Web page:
Endura Urban Range

Tested in Nice, Hebden Bridge and in the mountains.

I first saw the Endura Urban Range at Core Bike Show and thought it looked pretty swish. I like bike clothes that look like normal clothes rather than ‘sportswear’. Even though it’s designed and aimed at people riding in the urban environment the Urban range makes great mountain biking kit too.

The merino polo shirt is good enough to wear out on the town for the evening and I first tested it in an Italian restaurant environment. Performance was good. It’s a neat, slim fitting top with an understated style, ideal for a stylish gentleman like me. Out on the bike it’s practical like any merino top with the added bonus of looking chipper.

Urbane in the mountains

The shorts are slimmer, rather than baggy fitting which is my the best penis enlargement pills preferred style and has the advantage of not flapping around, especially when wet. The material is light and stretchy making them spot on for riding and they are wide enough in the leg to wear with knee pads if you desire. They even come with a belt.

Town and country

I’ve also got the waterproof ‘Urban Shell’ which is very simple and therefore also very light and packable. It has a subtle dog tooth pattern to it as well as having reflective strips that are only hi viz when they need to be. There is a hood which is always a good thing to have if you venture into the proper mountains or when walking to the Coop for a pint of milk.

For more details and to check out the rest of the range look here.

Trans Provence…is waiting for you

Another year of the Trans Provence is done. I was working as part of the Mounatain Staff again, pre-riding the route and timing the special race stages. You can check out the excellent TP videos for a taste of what the event is like and to see the occasional cameo from me. Here’s one from Day 3.

MAVIC® TRANS-PROVENCE 2012 ::: DAY 3 from Trans-Provence on Vimeo.

Highlights for me this year were the mind blowing trails, feeling static from a close by lightning strike, duck in honey and peaches and the sight of sun rising in the mountains. I’m writing a longer blog on my experience, but for now here are a few photos.

Dates and prices are already up for the spring 2013 Trans Provence 3 day skills and riding breaks that I run with Ash the organiser of the TP. These are aimed at riders wanting to progress their all mountain riding skills for trips to the Alps, Pyrenees and other bike holiday locations. It’s also a great opportunity to escape the grim of northern European winter for an early taste of the south of France.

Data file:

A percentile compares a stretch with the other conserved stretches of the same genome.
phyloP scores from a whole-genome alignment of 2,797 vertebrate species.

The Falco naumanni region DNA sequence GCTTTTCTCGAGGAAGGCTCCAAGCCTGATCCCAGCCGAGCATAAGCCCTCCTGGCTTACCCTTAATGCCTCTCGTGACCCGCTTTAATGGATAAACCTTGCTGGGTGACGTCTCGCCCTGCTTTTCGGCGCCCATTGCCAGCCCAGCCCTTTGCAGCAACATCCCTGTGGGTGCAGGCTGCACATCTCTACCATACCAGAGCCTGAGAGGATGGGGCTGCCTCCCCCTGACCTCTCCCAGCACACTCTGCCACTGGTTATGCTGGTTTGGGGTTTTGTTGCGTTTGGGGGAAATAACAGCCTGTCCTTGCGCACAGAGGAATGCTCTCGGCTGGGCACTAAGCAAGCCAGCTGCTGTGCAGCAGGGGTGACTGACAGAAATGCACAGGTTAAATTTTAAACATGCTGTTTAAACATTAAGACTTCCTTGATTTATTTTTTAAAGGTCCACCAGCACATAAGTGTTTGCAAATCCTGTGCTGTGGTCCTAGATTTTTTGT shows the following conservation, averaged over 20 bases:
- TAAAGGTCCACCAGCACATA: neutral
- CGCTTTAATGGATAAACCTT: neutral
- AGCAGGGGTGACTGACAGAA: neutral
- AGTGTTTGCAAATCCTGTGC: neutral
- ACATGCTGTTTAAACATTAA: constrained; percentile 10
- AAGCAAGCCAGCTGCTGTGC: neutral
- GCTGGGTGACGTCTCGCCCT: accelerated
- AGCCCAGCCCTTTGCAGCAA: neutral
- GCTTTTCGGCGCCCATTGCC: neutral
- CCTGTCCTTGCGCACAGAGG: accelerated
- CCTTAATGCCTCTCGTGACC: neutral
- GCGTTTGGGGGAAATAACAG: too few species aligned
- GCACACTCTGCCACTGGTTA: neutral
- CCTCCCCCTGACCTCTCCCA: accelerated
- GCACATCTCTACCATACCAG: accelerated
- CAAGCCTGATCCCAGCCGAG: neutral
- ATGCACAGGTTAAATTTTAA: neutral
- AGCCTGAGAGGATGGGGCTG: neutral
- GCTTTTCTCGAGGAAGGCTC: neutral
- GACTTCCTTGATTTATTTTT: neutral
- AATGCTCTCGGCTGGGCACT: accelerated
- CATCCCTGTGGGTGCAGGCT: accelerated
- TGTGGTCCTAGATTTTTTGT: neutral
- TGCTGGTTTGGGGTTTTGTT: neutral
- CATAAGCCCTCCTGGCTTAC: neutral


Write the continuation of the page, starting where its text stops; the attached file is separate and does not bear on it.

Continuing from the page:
Many people choose to do the Trans Provence in a more relaxed and accessible way than the race. Those booking the TP guided trip might be interested in doing the Great Rock UK ‘Alpine Prep’ course which looks at and develops some essential skills for riding alpine style. Feedback has been good from the many individuals and groups who did this training and went on to enjoy the TP guided trip.

MRP Bling Ring & Micro Chain Guide

I’ve been sold on the 1×10 gearing set up for a couple of years now. The security of not having the chain fall off the chainring, combined with the protection of a bash plate is really important to me. On my 26er I was happy running a 32t chainring with a 10 speed 11-36 cassette most of the time in the UK. However when I started riding a 29er, the same 32 / 11-36 gearing with bigger wheels was giving me gear ache! It was just too hard to climb big hills especially when I was riding longer days, particularly on my trips over to the Basque country and the Alps.

I was due to go to the French Maritime Alps to work as part of the Mountain Staff for the Trans Provence race. This means riding for 7 days in the Alps with 10,000m of vertical ascent and 15,000m of descent on properly technical trails. I was therefore overjoyed to discover, thanks to a bit of tweeting (thanks @chainlinephil) that there is now a solution to the problem. The MRP Bling Ring is a very smart single ring specific chain ring that comes in 28 and 30 tooth sizes (as well as 32, 34 and 36). I chose to go for the 28t as this is the equivalent to a 30t chainring on a 26er.

The chainring fits directly onto the splines of the new SRAM X9, XO and Truvativ AKA cranks. This means you can do away with the spider altogether for a lighter and neater solution. For chain security I fitted the latest version of MRP’s Micro chain device which is adjustable to fit a range of 28-32 chainrings. The chain is fully enclosed by the upper guide and has a sturdy lower guide with pulley wheel and a strong bash plate. This device is available in ISCG 05 and ISCG standards.

Gearing with the 28t ring was spot on for the climbs and I was glad I’d gone for this over the 30t ring, even though it seems ridiculously small, especially when viewed next to the wagon wheels! I was worried that I might spin out in the higher gears, but when on singletrack trails there was no problem at all. Only when riding sections on the road or on boring tracks was I under geared, a compromise I’m happy to make.

Blinged & Microed

I never once lost the chain, didn’t feel any drag and was pleased that the device was quiet. Maximise your performance pleasure by also fitting a clutch type short cage rear mech. Downhill bike security with trail riding friendly gearing makes this set up a winner and gives a genuinely practical 1×10 option to the 29er rider.

More details including pricing on the MRP and Ison (UK distributor) sites.